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Keystone Veto Won't End Pipeline Woes In New York

PHOTO: As President Obama prepares to veto a bill approving the Keystone XL pipeline, New York landowners are gearing up for a fight over a different pipeline. The Constitution Pipeline could cut right through their backyards. Photo courtesy of Public Citizen.
PHOTO: As President Obama prepares to veto a bill approving the Keystone XL pipeline, New York landowners are gearing up for a fight over a different pipeline. The Constitution Pipeline could cut right through their backyards. Photo courtesy of Public Citizen.
February 20, 2015

NEW YORK, N. Y. — As President Obama prepares to veto a bill approving the Keystone XL pipeline, New York landowners are gearing up for a fight over a different pipeline - one that could cut right through their backyards.

The Constitution Pipeline would carry gas through 126 miles of forests and waterways in central New York. Anne Marie Garti, a lawyer fighting the project, says the pipeline would devastate people who live in its path.

"They're losing their land. They're losing what their land means to them, because once this pipeline goes through it - in some cases very, very close to people's homes - nobody will ever want to buy this land again," Garti says. "Who wants to live next to a ticking time bomb?"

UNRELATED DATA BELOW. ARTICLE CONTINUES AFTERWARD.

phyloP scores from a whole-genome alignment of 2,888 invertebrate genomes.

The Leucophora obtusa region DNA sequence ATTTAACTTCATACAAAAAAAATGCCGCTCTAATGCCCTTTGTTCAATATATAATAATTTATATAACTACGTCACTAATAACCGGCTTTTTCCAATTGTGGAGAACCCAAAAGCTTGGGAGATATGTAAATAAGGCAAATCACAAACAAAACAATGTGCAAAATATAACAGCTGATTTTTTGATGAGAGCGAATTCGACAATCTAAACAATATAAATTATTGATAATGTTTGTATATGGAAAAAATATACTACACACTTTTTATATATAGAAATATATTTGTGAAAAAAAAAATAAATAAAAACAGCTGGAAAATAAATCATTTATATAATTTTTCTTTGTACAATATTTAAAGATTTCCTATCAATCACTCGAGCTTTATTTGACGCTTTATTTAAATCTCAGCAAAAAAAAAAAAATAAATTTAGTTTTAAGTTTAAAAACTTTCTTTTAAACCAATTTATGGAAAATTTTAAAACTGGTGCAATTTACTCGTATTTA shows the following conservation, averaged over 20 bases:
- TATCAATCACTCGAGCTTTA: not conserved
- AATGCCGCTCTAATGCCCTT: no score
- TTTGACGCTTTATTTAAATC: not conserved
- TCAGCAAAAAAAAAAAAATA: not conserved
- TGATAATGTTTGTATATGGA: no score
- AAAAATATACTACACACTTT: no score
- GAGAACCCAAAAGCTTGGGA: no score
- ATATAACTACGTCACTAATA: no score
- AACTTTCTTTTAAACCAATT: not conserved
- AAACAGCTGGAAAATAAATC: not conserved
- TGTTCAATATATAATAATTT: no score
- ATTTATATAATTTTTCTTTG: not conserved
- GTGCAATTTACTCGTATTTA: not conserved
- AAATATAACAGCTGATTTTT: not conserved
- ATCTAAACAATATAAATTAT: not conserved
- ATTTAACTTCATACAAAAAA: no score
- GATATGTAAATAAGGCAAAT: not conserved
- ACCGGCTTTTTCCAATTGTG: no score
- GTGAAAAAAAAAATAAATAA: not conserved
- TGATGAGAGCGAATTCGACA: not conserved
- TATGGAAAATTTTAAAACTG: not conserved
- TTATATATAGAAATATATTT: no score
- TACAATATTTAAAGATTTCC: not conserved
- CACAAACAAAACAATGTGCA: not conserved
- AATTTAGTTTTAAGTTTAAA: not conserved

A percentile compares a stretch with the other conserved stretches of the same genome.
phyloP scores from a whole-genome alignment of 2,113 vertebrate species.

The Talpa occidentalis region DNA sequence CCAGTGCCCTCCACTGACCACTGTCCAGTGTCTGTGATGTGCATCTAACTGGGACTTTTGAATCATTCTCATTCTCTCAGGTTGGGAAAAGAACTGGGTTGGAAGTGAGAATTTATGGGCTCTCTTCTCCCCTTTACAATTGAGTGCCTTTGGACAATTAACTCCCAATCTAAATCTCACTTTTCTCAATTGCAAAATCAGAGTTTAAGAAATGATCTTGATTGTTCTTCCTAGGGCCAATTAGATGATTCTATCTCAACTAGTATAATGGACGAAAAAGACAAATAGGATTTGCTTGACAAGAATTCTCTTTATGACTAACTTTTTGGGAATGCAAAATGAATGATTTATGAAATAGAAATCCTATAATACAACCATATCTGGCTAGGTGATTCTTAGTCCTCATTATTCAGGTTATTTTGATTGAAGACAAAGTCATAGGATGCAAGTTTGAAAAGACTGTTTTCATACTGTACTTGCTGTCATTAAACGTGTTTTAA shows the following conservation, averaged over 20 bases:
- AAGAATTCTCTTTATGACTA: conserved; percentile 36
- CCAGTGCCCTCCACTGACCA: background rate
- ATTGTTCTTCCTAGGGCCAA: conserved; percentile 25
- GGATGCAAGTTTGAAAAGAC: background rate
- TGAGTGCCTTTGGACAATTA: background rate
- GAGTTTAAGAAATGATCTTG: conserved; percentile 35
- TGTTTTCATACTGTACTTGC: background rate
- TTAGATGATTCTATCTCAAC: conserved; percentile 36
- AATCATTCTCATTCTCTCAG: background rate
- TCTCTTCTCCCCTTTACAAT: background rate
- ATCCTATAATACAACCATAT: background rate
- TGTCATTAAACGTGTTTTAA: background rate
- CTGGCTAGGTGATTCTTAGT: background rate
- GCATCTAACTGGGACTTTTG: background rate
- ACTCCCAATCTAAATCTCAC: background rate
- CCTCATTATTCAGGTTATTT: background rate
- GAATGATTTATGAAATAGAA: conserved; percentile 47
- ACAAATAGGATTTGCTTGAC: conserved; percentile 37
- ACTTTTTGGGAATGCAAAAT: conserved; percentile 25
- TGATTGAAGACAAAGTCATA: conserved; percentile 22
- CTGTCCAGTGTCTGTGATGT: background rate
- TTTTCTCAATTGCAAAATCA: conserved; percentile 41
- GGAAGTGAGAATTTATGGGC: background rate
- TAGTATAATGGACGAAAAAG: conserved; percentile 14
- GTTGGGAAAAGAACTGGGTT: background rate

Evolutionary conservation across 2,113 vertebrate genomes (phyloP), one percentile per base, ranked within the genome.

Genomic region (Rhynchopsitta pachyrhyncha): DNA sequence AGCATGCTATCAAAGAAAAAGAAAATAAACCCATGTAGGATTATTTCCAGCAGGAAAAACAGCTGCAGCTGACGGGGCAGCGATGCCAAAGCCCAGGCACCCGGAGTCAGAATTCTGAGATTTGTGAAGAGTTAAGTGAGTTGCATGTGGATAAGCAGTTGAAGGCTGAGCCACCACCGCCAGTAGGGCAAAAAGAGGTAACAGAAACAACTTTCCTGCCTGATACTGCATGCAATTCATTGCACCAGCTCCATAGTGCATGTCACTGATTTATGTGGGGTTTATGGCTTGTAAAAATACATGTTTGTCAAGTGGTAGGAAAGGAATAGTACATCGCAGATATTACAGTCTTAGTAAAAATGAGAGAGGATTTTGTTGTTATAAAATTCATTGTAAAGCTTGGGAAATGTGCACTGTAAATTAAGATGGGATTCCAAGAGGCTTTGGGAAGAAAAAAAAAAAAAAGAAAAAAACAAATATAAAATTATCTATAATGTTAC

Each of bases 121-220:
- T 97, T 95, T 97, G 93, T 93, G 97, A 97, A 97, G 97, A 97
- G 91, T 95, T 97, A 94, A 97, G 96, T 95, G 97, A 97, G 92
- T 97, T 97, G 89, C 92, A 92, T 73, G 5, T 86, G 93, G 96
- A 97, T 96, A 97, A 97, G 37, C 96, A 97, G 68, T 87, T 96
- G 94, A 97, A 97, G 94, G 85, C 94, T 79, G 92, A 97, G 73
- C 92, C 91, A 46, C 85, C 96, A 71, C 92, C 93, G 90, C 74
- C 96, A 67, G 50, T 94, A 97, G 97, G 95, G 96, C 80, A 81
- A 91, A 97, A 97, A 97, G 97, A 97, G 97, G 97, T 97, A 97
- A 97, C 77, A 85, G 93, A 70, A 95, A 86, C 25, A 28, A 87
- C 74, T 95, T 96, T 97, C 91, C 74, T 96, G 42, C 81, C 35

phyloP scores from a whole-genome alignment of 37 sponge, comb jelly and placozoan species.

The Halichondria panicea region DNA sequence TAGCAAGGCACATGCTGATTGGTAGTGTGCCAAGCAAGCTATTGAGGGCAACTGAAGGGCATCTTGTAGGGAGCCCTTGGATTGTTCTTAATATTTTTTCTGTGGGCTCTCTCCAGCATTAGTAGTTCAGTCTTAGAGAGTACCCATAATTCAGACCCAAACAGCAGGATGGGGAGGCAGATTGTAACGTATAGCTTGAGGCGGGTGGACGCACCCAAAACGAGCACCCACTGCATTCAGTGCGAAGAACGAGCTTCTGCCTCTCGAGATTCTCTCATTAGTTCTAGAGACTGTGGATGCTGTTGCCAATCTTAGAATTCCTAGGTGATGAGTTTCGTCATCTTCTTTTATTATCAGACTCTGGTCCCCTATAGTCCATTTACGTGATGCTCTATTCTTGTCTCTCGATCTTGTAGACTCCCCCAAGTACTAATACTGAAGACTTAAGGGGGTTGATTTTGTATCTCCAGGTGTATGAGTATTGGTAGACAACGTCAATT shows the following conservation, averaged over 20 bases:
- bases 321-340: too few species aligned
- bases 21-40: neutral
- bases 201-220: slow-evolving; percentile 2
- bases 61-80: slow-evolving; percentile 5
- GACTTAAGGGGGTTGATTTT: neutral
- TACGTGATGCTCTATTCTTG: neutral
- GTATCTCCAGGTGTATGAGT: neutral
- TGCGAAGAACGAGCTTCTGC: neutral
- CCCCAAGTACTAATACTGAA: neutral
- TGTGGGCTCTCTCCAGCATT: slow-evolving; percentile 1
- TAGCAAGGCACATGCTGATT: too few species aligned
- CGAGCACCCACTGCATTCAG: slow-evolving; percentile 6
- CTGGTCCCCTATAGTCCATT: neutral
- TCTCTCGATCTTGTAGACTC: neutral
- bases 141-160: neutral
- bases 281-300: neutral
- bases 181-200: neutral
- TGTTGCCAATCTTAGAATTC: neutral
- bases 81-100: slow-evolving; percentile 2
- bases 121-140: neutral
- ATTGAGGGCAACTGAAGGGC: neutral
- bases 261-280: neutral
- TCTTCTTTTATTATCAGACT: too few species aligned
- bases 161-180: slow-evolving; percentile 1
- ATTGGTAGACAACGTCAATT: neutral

The Constitution Pipeline Company has reached agreements with some landowners to build the pipeline on their property, but others are holding out.

Attorney Michael Faherty represents property owners who aren't interested in a deal with Constitution. He says the company has asked for a court order allowing it to use property without permission, under the power of eminent domain.

"What they're seeking is to have the judge rule, essentially, that there are no barriers to them having possession of the property rights immediately," explains Faherty.

He doesn't expect a ruling for at least several weeks. In the meantime, the Constitution Pipeline still needs permits from state regulators.

Garti says the pipeline would require the company to cut down thousands of acres of trees and cross hundreds of streams and wetlands. Her organization, Stop the Pipeline, is urging the New York Department of Environmental Conservation to reject it.

"It is total madness to propose to build a pipeline in this part of New York state," says Garti.

The Constitution Pipeline Company says it intends to pay landowners for any easements it receives under its eminent domain claims.

Derek Hawkins, Public News Service - NY